I’m This column was five years old last week, but you could never have guessed it.
Not the vaguest hint of the event was to be found anywhere. There were no newspaper supplements, not advertised, or for that matter unadvertised – congratulatory messages by committees of friends and former schoolmates, no goodwill messages, no solidarity rallies, no special ecumenical service and no Merit Award.
Even at Rutam House, it was business as usual.
A friend to whom I complained was not in the least impressed. “What makes you think that you are such a hot shot?” he queried. “After all, as far as I know, you have never been arrested, given the Television Treatment (like Tai Solarin) or letter-bombed (like Dele Giwa). And if you were to be dismissed, retired or disengaged today, I am sure that you will never (like Admiral Augustus Aikhomu) earn a promotion thereafter.”
He is right, of course. And he could have added that no policy or programme has been started, modified or terminated on account of anything that has appeared in this column since its debut on October 6. 1985. Nor has any public officer been removed, rebuked or otherwise disciplined for any act or utterance that has earned the censure of the column, however indecorous the act.
Still, if my mail and my usually unreliable sources are any indication, the column is read and even preserved not only by those who treasure the newspaper as a marketplace of ideas and as a forum for the exchange of comment and criticism, but also by the agents of law and order and national security.
My social interactions point in that direction, too. From time to time, I meet people who tell me how much the column has meant to them. At a reception outside Lagos the other day, a gentleman I was meeting for the first time seized my hand and said that I must meet his wife, an adoring fan.
She was adoring indeed. She fussed over me so much that if her husband had not been secure in his affection, he would have seized her by her necklace and dragged her out of the room under a torrent of foul abuse.
I have no illusion that I will always be received in the manner the woman received me. Thus whenever someone accosts me and says, “So you are the Olatunji Dare?” I measure the distance between us and watch his arms and his legs and quickly figure out how I would block, deflect or sidestep a punch to the nose or a kick to the groin.
So far, no such attack has occurred. I do not even think such a thing is warranted. But you never can tell.
Of course, in a situation of clear and present danger, I can always take a cue from Paul the Apostle and stoutly deny my identity. That should be quite easy, since The Guardian does not publish pictures of its contributors. The African Guardian for which I do an occasional column does publish my picture, but it is a poor guide, having been taken well before large grey patches appeared on my head and my hairline commenced a furious retreat
I seize every opportunity to declare that I am only a commentator, not a critic. Just being a journalist is dangerous enough.
On the intellectual front, the column has, to my greatest astonishment, attracted some scholarly attention and even critical acclaim. I do it primarily to earn a living, but some discerning minds have invested it with fine attributes that I never thought I possessed.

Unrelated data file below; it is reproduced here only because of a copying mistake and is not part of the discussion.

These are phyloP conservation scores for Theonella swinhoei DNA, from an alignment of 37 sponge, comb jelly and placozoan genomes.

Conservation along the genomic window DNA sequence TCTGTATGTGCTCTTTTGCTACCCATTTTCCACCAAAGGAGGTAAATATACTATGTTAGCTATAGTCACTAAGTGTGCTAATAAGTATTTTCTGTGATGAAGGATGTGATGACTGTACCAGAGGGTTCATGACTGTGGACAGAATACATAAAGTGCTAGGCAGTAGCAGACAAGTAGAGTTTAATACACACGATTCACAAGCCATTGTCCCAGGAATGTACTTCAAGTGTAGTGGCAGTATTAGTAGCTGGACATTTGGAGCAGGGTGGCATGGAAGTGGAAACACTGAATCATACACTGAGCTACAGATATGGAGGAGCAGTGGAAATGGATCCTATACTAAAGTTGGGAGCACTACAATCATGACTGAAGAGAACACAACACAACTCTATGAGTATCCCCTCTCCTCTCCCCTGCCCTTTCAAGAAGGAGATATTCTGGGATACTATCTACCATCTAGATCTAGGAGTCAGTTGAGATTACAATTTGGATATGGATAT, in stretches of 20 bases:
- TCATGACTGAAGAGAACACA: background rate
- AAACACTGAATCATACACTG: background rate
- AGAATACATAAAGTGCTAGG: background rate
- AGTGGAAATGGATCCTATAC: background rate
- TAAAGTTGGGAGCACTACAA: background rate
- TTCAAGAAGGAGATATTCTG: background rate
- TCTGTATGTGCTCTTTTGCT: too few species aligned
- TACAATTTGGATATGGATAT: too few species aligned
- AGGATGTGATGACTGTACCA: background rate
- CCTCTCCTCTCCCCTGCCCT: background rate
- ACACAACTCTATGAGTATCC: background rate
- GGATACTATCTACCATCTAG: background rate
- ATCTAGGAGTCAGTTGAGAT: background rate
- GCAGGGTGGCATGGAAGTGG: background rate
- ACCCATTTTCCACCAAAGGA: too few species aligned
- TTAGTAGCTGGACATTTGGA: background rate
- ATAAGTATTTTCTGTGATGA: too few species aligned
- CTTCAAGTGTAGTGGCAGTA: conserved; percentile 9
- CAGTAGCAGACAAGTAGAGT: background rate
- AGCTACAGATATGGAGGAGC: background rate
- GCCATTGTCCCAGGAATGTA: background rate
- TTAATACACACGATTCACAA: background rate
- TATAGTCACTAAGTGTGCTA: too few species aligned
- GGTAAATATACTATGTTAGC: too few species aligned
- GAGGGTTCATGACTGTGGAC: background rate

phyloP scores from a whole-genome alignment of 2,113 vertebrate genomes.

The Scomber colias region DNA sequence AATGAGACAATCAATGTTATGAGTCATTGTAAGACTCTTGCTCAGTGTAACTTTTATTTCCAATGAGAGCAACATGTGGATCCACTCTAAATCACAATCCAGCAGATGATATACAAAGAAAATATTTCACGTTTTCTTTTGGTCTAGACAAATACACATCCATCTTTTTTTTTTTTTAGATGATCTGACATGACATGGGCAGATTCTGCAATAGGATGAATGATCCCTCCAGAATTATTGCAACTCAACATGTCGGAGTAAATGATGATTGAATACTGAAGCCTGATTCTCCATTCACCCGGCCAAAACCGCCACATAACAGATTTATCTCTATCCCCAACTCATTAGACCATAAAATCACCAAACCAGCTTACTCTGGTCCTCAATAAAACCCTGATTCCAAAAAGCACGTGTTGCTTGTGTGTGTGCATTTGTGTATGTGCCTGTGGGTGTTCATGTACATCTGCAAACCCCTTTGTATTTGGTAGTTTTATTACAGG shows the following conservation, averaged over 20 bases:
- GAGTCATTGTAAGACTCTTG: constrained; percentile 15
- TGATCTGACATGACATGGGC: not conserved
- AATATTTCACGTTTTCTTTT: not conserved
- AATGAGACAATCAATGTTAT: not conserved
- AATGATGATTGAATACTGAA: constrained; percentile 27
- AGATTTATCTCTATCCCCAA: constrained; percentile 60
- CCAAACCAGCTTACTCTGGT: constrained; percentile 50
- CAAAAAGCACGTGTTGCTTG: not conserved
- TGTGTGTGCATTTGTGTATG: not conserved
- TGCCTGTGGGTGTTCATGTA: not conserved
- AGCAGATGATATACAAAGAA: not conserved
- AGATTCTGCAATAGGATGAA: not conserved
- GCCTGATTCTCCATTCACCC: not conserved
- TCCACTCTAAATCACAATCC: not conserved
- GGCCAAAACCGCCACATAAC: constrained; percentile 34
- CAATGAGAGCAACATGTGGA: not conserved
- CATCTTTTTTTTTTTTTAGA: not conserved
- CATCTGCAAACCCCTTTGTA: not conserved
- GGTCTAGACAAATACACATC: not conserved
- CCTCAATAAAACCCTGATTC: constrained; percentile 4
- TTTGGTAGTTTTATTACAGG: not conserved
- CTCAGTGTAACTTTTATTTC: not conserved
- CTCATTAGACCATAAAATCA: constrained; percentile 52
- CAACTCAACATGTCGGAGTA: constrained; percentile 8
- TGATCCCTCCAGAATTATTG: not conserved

A young woman at the Ahmadu Bello University, Zaria, is completing a Master’s thesis on the column. English majors at the University of Ilorin have written term papers on it for a class taught by Dr Olu Obafemi. It was the subject of a learned essay by Dr Taiwo Oloruntoba-Oju of the same university for The Guardian Literary Series.
At the University of Ibadan, I gather that the column has figured in a course on something called Stylistics. A publisher has even urged me to put together some of the better installments for a book. I told him I was not sure of its success, but he said I should leave him to do he worrying.
It is all very flattering, indeed. I do the column, I insist, primarily to earn a living. Under my terms of employment. I am required to produce 1,000 words every Tuesday, all things being equal, to fill a space reserved for that purpose on his page. The whole thing is journalism pure and simple. To regard it as art or literature is to engage in unnecessary dignification.
Once in a while, however, the attention does get into one’s head. But not for long. Every other day or so, my SAP relief snack of epa and guguru or boli comes wrapped in a recent installment of the column. I think of all the effort that went into composing it, shake my head and sigh. Surely, this cannot be art or literature?
And every other week or so, I am humbled when I find chunks of the column in Sunday Concord as excellent examples of errors in English usage, courtesy of the estimable Bayo Oguntuase.
In the five years that it has been a staple of this page on Tuesdays, the column has been concerned with everything under the sun and even beyond, Politics, economics, religion, education, sport, language, sex, justice the men and women and institutions in the news – the entire spectrum of human activity has been its purview.
Its mood has swayed between the serious and the satirical, and its tone has ranged from the caustic to the compassionate, from the combative to the conciliatory, and from incandescent rage to clinical detachment. Its judgments have sometimes proved hasty or even mistaken, and it has been known to contain an occasional error of fact.
If it is one day counted among the many voices that helped shape the standards of sense and sensibility in a turbulent era, I would of course be flattered. But I would contend that it achieved the distinction more by default than by design.
First published in “The Guardian” on August 13, 1992, and subsequently in 1993 collection, Matters Arising.
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